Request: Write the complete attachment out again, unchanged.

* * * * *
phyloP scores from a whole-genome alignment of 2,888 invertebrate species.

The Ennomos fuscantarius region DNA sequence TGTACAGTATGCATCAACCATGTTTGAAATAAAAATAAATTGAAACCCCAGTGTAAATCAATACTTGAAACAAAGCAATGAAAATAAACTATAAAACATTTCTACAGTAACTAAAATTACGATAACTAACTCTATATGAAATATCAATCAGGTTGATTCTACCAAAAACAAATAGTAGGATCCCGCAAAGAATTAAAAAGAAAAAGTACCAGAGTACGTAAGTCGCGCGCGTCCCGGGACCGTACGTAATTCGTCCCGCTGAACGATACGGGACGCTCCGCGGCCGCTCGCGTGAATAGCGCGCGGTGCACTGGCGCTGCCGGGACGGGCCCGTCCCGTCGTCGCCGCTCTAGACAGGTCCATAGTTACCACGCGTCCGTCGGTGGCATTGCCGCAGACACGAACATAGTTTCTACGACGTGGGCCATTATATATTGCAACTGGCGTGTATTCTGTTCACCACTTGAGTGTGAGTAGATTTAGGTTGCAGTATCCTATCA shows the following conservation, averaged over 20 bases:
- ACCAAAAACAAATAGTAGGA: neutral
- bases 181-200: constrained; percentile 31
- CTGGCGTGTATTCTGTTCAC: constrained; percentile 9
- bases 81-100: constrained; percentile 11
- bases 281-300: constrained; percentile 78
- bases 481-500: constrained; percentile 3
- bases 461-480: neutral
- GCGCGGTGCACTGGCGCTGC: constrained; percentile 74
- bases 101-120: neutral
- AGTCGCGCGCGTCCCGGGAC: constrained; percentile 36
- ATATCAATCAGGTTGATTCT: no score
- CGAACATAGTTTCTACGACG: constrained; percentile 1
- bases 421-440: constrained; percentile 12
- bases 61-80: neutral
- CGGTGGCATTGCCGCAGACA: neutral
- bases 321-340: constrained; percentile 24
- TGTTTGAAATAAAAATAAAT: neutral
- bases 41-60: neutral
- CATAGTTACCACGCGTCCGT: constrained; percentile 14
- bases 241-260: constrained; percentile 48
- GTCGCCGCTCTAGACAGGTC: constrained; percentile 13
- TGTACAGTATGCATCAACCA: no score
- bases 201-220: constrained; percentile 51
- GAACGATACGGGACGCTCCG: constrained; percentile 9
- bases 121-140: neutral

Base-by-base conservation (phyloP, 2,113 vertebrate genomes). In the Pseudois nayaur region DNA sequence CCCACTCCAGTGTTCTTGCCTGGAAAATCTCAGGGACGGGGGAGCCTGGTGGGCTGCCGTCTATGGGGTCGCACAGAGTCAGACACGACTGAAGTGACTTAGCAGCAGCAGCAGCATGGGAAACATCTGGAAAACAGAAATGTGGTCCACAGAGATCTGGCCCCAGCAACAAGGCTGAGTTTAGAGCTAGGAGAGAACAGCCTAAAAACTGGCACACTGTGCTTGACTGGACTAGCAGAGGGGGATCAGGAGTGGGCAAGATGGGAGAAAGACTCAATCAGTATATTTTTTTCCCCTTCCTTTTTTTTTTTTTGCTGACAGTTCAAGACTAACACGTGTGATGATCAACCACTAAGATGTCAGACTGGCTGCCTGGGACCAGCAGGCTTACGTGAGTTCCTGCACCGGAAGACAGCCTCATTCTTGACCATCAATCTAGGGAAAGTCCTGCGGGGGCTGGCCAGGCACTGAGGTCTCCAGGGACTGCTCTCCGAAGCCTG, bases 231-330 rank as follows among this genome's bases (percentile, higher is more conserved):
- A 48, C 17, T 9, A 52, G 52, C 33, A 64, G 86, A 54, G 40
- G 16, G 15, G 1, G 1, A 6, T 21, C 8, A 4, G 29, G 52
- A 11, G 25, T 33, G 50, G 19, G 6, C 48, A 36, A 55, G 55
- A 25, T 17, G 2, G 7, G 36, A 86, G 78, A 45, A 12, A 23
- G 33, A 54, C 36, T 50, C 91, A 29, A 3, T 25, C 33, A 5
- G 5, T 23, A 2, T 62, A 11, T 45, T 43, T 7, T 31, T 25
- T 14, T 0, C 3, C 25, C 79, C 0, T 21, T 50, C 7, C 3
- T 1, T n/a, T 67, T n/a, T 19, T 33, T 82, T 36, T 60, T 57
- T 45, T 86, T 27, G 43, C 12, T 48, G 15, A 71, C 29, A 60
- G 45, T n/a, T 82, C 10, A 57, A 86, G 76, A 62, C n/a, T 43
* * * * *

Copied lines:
phyloP scores from a whole-genome alignment of 2,888 invertebrate species.

The Ennomos fuscantarius region DNA sequence TGTACAGTATGCATCAACCATGTTTGAAATAAAAATAAATTGAAACCCCAGTGTAAATCAATACTTGAAACAAAGCAATGAAAATAAACTATAAAACATTTCTACAGTAACTAAAATTACGATAACTAACTCTATATGAAATATCAATCAGGTTGATTCTACCAAAAACAAATAGTAGGATCCCGCAAAGAATTAAAAAGAAAAAGTACCAGAGTACGTAAGTCGCGCGCGTCCCGGGACCGTACGTAATTCGTCCCGCTGAACGATACGGGACGCTCCGCGGCCGCTCGCGTGAATAGCGCGCGGTGCACTGGCGCTGCCGGGACGGGCCCGTCCCGTCGTCGCCGCTCTAGACAGGTCCATAGTTACCACGCGTCCGTCGGTGGCATTGCCGCAGACACGAACATAGTTTCTACGACGTGGGCCATTATATATTGCAACTGGCGTGTATTCTGTTCACCACTTGAGTGTGAGTAGATTTAGGTTGCAGTATCCTATCA shows the following conservation, averaged over 20 bases:
- ACCAAAAACAAATAGTAGGA: neutral
- bases 181-200: constrained; percentile 31
- CTGGCGTGTATTCTGTTCAC: constrained; percentile 9
- bases 81-100: constrained; percentile 11
- bases 281-300: constrained; percentile 78
- bases 481-500: constrained; percentile 3
- bases 461-480: neutral
- GCGCGGTGCACTGGCGCTGC: constrained; percentile 74
- bases 101-120: neutral
- AGTCGCGCGCGTCCCGGGAC: constrained; percentile 36
- ATATCAATCAGGTTGATTCT: no score
- CGAACATAGTTTCTACGACG: constrained; percentile 1
- bases 421-440: constrained; percentile 12
- bases 61-80: neutral
- CGGTGGCATTGCCGCAGACA: neutral
- bases 321-340: constrained; percentile 24
- TGTTTGAAATAAAAATAAAT: neutral
- bases 41-60: neutral
- CATAGTTACCACGCGTCCGT: constrained; percentile 14
- bases 241-260: constrained; percentile 48
- GTCGCCGCTCTAGACAGGTC: constrained; percentile 13
- TGTACAGTATGCATCAACCA: no score
- bases 201-220: constrained; percentile 51
- GAACGATACGGGACGCTCCG: constrained; percentile 9
- bases 121-140: neutral

Base-by-base conservation (phyloP, 2,113 vertebrate genomes). In the Pseudois nayaur region DNA sequence CCCACTCCAGTGTTCTTGCCTGGAAAATCTCAGGGACGGGGGAGCCTGGTGGGCTGCCGTCTATGGGGTCGCACAGAGTCAGACACGACTGAAGTGACTTAGCAGCAGCAGCAGCATGGGAAACATCTGGAAAACAGAAATGTGGTCCACAGAGATCTGGCCCCAGCAACAAGGCTGAGTTTAGAGCTAGGAGAGAACAGCCTAAAAACTGGCACACTGTGCTTGACTGGACTAGCAGAGGGGGATCAGGAGTGGGCAAGATGGGAGAAAGACTCAATCAGTATATTTTTTTCCCCTTCCTTTTTTTTTTTTTGCTGACAGTTCAAGACTAACACGTGTGATGATCAACCACTAAGATGTCAGACTGGCTGCCTGGGACCAGCAGGCTTACGTGAGTTCCTGCACCGGAAGACAGCCTCATTCTTGACCATCAATCTAGGGAAAGTCCTGCGGGGGCTGGCCAGGCACTGAGGTCTCCAGGGACTGCTCTCCGAAGCCTG, bases 231-330 rank as follows among this genome's bases (percentile, higher is more conserved):
- A 48, C 17, T 9, A 52, G 52, C 33, A 64, G 86, A 54, G 40
- G 16, G 15, G 1, G 1, A 6, T 21, C 8, A 4, G 29, G 52
- A 11, G 25, T 33, G 50, G 19, G 6, C 48, A 36, A 55, G 55
- A 25, T 17, G 2, G 7, G 36, A 86, G 78, A 45, A 12, A 23
- G 33, A 54, C 36, T 50, C 91, A 29, A 3, T 25, C 33, A 5
- G 5, T 23, A 2, T 62, A 11, T 45, T 43, T 7, T 31, T 25
- T 14, T 0, C 3, C 25, C 79, C 0, T 21, T 50, C 7, C 3
- T 1, T n/a, T 67, T n/a, T 19, T 33, T 82, T 36, T 60, T 57
- T 45, T 86, T 27, G 43, C 12, T 48, G 15, A 71, C 29, A 60
- G 45, T n/a, T 82, C 10, A 57, A 86, G 76, A 62, C n/a, T 43